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July 24, 2012

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"so despairing of his isolation that he tried to kill himself by chewing through an artery in his arm."

Just reading that makes ME want to confess to all of it, everything, whatever it is, yes it's safe, no it's not safe, and apologize, testify, and move directly to witness protection.

I'm sorry. I did it. Everything. Come together .... over me.

Has there ever been a violent revolution and overthrow of a government in a country wherein the grievances are so colossally bi-partisan in nature that all political parties and elected keepers of the ideologies across the spectrum from the middle to their very extreme ends are frog-marched to the stadium for quick dispatching?

Shut up, all of you! We'll call your names in alphabetical order so as to be unbiased politically. Step over here, turn in your human badge, and await hooding and placement.

I mean, other than Greece and Spain next Tuesday.

That leaves three business days for the U.S. to straighten up.

A couple of thoughts. First, yeah, it all looks real sketchy. That said, I take with a grain of salt anything anyone on either side of a case like this says. Maybe he was tortured, maybe not. Was it water boarding or solitary confinement? Or did someone show him a picture of a naked woman? Did he really try to chew into an artery? This one, particularly, seems a reach.

Second point, and this is the gov't's problem: if he is lying about being tortured and lying about trying to chew his arm off, well then, he's a liar. OTOH, if he's telling the truth, then Sebastian has it nailed down tight: it's using a coerced confession to coerce more confessions.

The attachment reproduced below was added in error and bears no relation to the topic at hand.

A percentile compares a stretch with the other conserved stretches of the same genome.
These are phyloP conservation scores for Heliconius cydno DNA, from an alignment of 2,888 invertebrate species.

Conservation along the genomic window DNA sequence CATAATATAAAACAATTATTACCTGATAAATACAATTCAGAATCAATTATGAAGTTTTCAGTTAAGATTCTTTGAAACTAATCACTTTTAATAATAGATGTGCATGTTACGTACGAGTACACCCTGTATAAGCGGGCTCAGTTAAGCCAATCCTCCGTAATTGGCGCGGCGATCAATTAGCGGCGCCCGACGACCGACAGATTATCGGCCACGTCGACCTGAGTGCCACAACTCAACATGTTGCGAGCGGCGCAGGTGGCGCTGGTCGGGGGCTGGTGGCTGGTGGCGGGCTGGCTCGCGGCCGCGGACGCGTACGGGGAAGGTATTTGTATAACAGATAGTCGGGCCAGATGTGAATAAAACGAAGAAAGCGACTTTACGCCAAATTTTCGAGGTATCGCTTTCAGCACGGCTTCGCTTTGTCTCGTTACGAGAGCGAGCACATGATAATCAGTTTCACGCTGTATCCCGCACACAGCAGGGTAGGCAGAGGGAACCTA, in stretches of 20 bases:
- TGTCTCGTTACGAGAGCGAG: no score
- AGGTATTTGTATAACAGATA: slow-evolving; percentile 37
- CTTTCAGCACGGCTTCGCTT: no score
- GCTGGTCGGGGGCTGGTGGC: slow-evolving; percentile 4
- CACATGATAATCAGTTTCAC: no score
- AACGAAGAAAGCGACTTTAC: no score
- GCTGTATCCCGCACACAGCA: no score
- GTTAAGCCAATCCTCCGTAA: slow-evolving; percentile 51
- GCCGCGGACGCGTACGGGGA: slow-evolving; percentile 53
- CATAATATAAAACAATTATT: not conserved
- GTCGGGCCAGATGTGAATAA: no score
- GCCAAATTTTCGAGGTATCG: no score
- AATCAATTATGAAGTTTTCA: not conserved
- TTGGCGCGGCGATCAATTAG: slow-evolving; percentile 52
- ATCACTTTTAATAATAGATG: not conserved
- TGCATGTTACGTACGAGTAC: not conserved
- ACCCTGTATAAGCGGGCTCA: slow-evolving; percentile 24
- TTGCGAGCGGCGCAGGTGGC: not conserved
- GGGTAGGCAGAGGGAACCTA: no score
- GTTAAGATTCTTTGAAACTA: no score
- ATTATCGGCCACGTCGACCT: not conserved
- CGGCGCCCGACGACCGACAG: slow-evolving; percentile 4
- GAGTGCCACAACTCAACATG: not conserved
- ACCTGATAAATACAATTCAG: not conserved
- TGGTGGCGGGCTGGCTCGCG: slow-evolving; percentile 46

Third point: this guy has been in custody for what, 6 years? That's a long time to finally gain someone's cooperation, which circumstantially lends credence to some form of sustained coercion, even if it falls short of actual, hands-on torture.

Maybe he was tortured, maybe not.

Let's assume that he wasn't tortured. In that case, he was faced with a choice: remain imprisoned without charge forever or take a plea deal which involves a finite term of imprisonment. Who wouldn't take the plea deal?

In addition, there's a ton of evidence indicating that isolation will destroy prisoners' minds.

The whole Gitmo mess seems beyond redemption to me.

Turb: In that case, he was faced with a choice: remain imprisoned without charge forever or take a plea deal which involves a finite term of imprisonment. Who wouldn't take the plea deal?

Yep, this is the real problem with indefinite detention and "plea bargaining." In the regular context it's plead guilty to a lesser charge (and also maybe testify against others) or face trial on a graver charge. At least there you can take your chances with a jury or judge. Here, not so much.

I understand the Obama Administration's perceived dilemma on this, but ultimately they're taking the "safe" and selfish path. They could end this all in a week and be done with it, but, maybe they'll have more room to maneuver after the election....

remain imprisoned without charge forever or take a plea deal which involves a finite term of imprisonment. Who wouldn't take the plea deal?